Monday, 9 June 2008: 1:45 PM
Aula Magna (Aula Magna)
The coastal boundary layer evolution observed during the 1978 Nanticoke Power Plant Plume Dispersal Study indicated that, rather than growing in a continuous fashion according to prevailing theories, the depth of the boundary layer experienced intense fluctuations that propagated inland. Similar anomalous behaviour was observed during the European Commission's 4th and 6th Campaigns for the Remote Sensing of Air Pollution in the Po Valley (Turbigo, Italy, 1979) and in the coastal area of FosBerre (France, 1983), respectively. All these evidences suggested that the evolution of the boundary layer at any one point could become dominated not only by local energy balances but also by larger mesoscale effects which imply compensatory subsidence. Subsequently, during five European Commission projects in the Western Mediterranean (1986-2005), this kind of behaviour was systematically observed.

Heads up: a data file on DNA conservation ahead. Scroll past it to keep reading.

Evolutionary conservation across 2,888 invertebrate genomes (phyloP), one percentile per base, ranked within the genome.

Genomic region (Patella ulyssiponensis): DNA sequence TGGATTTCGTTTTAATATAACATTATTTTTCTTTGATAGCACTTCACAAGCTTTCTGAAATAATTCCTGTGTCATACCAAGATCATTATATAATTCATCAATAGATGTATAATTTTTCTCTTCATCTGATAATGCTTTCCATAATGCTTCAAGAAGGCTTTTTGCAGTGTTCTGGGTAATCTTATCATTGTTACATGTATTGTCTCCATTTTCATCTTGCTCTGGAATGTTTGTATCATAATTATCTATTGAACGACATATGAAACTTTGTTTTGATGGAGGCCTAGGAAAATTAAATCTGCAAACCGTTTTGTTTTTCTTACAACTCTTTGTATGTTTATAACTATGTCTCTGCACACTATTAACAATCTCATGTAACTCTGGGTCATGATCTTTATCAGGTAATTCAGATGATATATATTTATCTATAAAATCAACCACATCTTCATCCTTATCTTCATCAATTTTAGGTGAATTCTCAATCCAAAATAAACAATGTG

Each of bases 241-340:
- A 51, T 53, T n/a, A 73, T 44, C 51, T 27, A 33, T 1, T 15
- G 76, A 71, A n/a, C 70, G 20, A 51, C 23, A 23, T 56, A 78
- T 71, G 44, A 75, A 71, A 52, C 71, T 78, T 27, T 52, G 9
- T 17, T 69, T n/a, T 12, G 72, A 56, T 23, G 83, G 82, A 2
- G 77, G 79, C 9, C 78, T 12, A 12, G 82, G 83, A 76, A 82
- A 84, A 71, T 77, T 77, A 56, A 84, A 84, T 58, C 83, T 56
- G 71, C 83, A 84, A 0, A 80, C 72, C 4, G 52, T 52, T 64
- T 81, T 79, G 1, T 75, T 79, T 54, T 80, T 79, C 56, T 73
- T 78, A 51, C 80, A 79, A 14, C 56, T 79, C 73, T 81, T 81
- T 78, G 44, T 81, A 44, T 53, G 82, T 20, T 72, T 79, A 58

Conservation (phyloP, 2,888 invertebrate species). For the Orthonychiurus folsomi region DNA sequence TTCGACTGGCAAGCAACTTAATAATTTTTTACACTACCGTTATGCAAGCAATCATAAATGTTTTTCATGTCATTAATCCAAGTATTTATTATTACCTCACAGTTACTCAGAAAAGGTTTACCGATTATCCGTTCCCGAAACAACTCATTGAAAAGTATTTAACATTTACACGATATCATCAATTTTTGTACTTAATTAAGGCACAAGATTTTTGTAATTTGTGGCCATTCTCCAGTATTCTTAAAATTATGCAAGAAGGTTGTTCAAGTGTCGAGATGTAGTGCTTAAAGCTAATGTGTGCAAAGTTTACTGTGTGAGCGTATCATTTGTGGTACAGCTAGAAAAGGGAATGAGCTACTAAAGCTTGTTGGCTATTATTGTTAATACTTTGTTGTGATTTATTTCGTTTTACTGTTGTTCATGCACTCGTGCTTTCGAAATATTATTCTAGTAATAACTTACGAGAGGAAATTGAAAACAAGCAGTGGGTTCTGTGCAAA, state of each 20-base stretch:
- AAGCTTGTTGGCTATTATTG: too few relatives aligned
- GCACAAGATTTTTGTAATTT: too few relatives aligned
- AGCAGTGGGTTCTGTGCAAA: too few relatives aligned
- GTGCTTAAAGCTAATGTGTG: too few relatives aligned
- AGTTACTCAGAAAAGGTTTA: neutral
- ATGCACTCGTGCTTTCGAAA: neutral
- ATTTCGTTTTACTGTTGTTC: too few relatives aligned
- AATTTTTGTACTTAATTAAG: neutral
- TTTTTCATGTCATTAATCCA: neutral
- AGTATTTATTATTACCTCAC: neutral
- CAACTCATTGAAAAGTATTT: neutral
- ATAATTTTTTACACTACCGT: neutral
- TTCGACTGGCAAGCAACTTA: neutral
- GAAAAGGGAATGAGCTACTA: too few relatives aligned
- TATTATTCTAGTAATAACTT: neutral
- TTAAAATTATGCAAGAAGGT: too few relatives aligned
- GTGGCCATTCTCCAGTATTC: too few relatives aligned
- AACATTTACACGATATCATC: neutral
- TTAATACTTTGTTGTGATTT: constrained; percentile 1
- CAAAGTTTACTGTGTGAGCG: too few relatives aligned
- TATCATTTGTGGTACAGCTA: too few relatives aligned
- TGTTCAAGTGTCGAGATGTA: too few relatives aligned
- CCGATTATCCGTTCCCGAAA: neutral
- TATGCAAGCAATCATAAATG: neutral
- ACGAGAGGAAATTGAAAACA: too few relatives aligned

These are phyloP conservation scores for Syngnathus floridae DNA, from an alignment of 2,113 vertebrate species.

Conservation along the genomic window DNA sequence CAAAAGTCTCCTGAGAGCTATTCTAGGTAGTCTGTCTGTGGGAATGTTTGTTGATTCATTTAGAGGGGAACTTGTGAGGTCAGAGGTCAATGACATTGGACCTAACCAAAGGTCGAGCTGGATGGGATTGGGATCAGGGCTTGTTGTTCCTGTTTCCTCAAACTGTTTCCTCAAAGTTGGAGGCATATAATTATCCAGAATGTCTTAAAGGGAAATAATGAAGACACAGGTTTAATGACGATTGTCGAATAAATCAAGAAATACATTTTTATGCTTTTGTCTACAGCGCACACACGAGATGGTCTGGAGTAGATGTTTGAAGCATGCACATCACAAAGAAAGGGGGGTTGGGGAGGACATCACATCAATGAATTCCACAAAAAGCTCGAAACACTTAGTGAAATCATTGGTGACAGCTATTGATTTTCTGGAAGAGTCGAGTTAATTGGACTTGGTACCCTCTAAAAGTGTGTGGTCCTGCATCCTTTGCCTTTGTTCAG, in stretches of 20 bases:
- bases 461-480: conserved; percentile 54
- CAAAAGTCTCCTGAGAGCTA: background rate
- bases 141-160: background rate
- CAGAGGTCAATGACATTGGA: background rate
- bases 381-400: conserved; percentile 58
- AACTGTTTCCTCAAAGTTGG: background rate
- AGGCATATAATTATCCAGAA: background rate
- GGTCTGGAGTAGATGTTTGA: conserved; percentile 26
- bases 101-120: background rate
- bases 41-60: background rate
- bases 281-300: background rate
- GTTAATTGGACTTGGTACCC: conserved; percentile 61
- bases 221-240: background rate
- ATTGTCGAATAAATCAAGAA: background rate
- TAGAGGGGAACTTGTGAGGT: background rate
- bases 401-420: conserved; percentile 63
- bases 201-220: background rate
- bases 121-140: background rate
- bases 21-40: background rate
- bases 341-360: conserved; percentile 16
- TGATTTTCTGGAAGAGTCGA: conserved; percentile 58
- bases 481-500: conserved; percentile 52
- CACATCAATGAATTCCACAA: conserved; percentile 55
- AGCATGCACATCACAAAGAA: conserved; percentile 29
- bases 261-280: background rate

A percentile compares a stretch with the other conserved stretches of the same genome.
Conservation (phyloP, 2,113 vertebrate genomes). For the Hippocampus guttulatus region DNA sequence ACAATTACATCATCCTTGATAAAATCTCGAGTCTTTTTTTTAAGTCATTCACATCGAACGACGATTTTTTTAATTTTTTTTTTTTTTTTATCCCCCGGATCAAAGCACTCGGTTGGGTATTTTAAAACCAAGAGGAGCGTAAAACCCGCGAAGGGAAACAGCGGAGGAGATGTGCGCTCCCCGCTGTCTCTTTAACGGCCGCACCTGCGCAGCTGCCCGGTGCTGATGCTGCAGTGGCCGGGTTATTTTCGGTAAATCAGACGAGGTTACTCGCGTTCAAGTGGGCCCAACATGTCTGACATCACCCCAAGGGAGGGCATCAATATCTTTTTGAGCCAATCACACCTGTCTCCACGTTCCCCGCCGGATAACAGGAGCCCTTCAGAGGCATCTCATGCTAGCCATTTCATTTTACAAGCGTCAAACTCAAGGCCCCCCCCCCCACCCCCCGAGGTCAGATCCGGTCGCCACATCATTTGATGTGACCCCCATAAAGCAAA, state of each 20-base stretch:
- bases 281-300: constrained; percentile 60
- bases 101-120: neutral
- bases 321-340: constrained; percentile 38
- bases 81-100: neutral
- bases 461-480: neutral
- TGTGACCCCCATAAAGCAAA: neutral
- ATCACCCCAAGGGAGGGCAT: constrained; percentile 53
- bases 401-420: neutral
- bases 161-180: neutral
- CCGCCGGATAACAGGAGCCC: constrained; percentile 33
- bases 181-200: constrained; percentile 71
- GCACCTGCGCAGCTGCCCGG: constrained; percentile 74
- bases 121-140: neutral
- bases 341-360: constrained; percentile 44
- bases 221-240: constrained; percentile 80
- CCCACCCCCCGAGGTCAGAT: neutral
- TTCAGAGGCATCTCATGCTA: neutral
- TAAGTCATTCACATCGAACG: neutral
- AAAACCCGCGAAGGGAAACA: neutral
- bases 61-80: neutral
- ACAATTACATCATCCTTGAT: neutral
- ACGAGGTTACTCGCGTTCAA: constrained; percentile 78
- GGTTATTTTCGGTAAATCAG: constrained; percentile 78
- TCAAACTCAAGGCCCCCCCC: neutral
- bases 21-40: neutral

This paper will present the accumulated experimental evidence on the evolution of the boundary layer over the Western Mediterranean sea and from the coastline to 80 km inland. Over the coastal areas the boundary layer grows rapidly during the morning and then sinks and becomes strongly confined below an average height of 200 m all the way from the coast to the measurement sites located 80 km inland. Over the sea the boundary layer can collapse to a depth of less than 50 m by late afternoon, as it becomes capped by an inversion as strong as 6 degrees in less than 200 m.
The challenge, therefore, is how to deal with the boundary layers that result from the local equilibrium at a specific site and time plus the memory acquired by the system surrounding the site up to 400 km away during the previous hours.
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